The Election Commission (EC) on Monday reiterated that the two Rajya Sabha seats which fell vacant in Gujarat following the election of BJP leaders Amit Shah and Smriti Irani to the Lok Sabha were casual vacancies, and there was nothing in the law which said separate elections should not be held for them.
In its affidavit in reply to a petition filed by the Gujarat Congress seeking simultaneous elections to the two seats, the EC told the Supreme Court that “the (Representation of the People) Act clearly includes every vacancy arising prior to the expiration of the term of a member of the Council of States within the ambit of casual vacancy… There is no provision in law that requires that if there are multiple casual vacancies, they must be filled up by a single bye-election”.
The affidavit, filed by EC counsel Amit Sharma, said it “has consistently considered every vacancy arising prior to the expiration of a member’s term as a casual vacancy” and “has therefore consistently held separate elections for each vacancy… arising prior to the expiration of a member’s term”. The poll panel submitted “that a plain reading of Section 69(2), Section 147(1) and Section 154(3) leads to the unmistakable conclusion that every vacancy arising prior to the expiration of a member’s term is included within the scope of casual vacancy under the Act.”
“It is submitted that any vacancy arising prior to the end of the term of a member is a casual vacancy governed by Section 147 (1) of the Act which requires separate elections for each seat falling vacant. It is submitted that the words ‘become vacant’ and ‘becomes vacant’ used in Section 69(2) and Section 147(1) respectively are identical. This clearly denotes Parliament’s intent to include a vacancy arising due to the operation of Section 69(2) within the ambit of casual vacancy under Section 147(1) of the Act,” it said.
The EC said “it is common ground that a person having been elected at a bye-election shall serve only the remainder of the term of his predecessor’s term of office, irrespective of the reason for which the vacancy has arisen. It is noteworthy that while providing for the aforesaid rule, the phraseology used in Section 154(3) is also ‘casual vacancy’.”
The petition filed by Paresh Dhanani, Congress Legislature Party leader in the Gujarat Assembly, challenged the EC’s classification of the two vacancies as “casual” for conducting separate bypolls, and emphasised that Section 69 (2) of the Act, read with Section 67A and Section 68(4), makes them “statutory vacancies”.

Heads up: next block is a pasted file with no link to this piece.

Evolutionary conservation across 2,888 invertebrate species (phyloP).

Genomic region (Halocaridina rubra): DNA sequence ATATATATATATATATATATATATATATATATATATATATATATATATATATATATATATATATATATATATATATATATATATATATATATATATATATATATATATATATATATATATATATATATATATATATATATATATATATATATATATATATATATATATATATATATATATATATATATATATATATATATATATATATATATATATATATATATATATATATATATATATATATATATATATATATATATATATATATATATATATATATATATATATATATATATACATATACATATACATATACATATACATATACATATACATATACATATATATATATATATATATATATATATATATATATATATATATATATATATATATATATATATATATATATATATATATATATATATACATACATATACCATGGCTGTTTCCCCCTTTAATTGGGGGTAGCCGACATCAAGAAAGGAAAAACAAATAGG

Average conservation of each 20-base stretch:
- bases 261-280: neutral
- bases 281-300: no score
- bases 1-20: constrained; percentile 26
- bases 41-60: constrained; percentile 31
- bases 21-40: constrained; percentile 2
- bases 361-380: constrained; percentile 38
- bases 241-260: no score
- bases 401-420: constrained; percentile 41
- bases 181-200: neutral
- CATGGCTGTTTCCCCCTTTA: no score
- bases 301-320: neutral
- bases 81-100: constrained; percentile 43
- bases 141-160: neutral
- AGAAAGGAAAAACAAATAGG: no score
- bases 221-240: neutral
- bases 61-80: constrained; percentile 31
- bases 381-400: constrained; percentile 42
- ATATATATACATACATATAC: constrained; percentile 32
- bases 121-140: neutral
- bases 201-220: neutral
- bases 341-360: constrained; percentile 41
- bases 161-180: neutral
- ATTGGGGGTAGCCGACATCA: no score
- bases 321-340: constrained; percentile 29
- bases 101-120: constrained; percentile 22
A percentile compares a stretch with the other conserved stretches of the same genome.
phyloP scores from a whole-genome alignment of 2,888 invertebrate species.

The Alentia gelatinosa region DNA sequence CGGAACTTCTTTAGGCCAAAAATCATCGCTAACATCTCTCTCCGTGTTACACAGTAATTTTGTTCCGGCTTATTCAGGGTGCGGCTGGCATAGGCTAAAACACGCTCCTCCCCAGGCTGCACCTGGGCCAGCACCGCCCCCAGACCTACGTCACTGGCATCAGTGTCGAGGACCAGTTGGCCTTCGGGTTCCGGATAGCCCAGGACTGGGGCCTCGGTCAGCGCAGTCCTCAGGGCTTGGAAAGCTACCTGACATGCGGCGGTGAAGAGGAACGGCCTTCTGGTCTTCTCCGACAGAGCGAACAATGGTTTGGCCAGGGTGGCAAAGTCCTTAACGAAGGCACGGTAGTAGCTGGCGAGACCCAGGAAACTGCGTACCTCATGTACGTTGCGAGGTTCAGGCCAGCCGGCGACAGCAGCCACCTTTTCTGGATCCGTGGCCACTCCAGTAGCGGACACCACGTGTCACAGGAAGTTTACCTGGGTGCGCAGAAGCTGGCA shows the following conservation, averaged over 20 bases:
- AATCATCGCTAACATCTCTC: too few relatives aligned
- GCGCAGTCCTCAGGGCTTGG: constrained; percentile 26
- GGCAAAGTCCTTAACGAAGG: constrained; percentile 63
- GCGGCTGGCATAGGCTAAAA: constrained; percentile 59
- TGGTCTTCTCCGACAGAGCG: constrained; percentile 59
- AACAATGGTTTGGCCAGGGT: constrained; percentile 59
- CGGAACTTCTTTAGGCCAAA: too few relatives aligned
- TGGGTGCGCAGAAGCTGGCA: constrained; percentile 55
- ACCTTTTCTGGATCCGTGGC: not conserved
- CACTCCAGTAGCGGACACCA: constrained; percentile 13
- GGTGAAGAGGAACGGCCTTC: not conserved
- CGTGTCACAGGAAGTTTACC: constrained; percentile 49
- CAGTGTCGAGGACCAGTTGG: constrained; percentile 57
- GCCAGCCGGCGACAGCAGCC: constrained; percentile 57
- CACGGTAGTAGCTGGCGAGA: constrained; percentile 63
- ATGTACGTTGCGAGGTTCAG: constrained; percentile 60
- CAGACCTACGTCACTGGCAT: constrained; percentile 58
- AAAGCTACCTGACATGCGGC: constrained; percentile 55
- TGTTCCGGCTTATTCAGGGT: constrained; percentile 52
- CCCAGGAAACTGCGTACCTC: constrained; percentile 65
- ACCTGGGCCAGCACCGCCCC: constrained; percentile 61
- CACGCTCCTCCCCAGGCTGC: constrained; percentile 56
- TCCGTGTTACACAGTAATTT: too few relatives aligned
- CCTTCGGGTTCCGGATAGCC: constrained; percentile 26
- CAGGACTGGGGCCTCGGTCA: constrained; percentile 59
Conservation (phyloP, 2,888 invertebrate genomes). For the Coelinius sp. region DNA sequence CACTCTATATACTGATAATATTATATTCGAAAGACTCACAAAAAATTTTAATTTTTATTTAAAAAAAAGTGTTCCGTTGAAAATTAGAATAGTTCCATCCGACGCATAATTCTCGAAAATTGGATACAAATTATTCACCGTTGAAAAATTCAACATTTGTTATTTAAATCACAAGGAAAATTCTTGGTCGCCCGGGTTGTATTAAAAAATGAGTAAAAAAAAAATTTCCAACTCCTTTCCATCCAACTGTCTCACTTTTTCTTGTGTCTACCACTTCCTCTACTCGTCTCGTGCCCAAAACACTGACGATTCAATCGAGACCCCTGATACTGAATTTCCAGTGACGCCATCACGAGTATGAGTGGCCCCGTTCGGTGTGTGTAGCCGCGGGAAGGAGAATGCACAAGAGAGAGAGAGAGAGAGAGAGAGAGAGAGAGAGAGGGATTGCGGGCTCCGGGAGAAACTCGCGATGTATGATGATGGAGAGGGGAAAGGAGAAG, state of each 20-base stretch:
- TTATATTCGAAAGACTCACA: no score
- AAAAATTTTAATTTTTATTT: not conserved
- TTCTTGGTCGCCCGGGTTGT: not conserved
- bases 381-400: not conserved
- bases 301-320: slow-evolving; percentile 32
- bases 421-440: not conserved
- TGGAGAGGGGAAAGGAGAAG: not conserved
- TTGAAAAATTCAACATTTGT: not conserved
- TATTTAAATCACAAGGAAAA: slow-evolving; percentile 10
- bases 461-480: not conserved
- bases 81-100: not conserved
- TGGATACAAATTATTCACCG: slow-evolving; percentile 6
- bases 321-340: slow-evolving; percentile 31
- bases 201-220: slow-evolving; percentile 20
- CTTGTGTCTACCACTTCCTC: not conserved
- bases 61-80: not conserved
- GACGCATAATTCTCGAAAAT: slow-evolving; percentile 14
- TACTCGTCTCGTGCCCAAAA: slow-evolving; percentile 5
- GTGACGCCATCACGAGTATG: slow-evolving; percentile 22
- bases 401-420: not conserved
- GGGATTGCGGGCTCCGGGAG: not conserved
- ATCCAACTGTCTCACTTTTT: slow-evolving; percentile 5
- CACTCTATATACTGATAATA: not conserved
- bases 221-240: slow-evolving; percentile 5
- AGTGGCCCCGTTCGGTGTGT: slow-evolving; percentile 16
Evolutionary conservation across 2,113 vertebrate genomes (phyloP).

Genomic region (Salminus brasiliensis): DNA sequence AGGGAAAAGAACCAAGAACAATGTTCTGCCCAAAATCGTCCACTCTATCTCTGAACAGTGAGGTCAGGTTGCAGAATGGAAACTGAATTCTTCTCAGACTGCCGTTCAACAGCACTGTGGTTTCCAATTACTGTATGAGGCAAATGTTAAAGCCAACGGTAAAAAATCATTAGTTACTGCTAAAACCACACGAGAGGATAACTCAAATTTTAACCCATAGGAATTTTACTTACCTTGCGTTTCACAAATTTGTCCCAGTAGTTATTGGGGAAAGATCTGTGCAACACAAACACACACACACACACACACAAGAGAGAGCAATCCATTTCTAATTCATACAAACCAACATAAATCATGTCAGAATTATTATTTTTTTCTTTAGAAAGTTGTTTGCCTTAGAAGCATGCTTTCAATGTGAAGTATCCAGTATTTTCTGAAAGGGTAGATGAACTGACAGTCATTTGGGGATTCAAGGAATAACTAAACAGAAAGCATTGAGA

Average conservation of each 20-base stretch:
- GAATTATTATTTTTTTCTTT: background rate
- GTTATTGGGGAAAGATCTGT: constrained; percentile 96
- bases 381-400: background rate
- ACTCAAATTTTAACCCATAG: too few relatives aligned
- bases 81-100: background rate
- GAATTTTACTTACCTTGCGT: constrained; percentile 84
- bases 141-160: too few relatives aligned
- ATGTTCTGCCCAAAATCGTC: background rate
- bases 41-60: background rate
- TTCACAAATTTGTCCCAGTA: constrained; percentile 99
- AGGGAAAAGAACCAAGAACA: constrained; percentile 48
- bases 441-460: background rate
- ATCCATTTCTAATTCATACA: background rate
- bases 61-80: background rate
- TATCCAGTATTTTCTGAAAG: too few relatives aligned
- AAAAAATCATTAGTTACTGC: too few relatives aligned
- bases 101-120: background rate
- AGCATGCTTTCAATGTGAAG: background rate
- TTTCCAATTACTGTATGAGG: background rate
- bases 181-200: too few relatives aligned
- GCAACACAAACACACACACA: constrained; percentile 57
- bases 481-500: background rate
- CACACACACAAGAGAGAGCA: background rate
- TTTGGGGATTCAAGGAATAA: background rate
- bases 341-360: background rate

Rejecting this, the EC, in its affidavit, said: “It is therefore clear that there are only two categories of vacancies within the scope of the Act i.e. (a) regular vacancies arising due to the expiration of a member’s term that is filled by the biennial election to the Council of States, and (b) casual vacancies arising prior to the expiration of a member’s term which are filled by a separate election for each seat falling vacant”.
It said “the contention of the petitioner that there exists another classification of vacancies, i.e. ‘statutory vacancies’, is unknown to the applicable constitutional and statutory scheme”. The poll panel also questioned the maintainability of the petition, saying that Article 329(b) bars courts from interfering with the election process once it has been set in motion.
“It is submitted that the notifications for the bye-elections for the casual vacancies arising in the Council of States from various states, including from the State of Gujarat, have been already been issued on 18.06.2019. It is submitted that with the issuance of the said notifications, the election process has commenced, during which the bar on the jurisdiction of this Hon’ble Court operates as per Article 329(b)…”, it said.
The only option under the law was to file an election petition, it said, adding that this had been recognised by the court in an earlier decision. A vacation bench of the Supreme Court, while issuing notice to the EC on June 19, had said it would examine the question of whether these were casual or statutory vacancies. The court will take up the petition for hearing on Tuesday.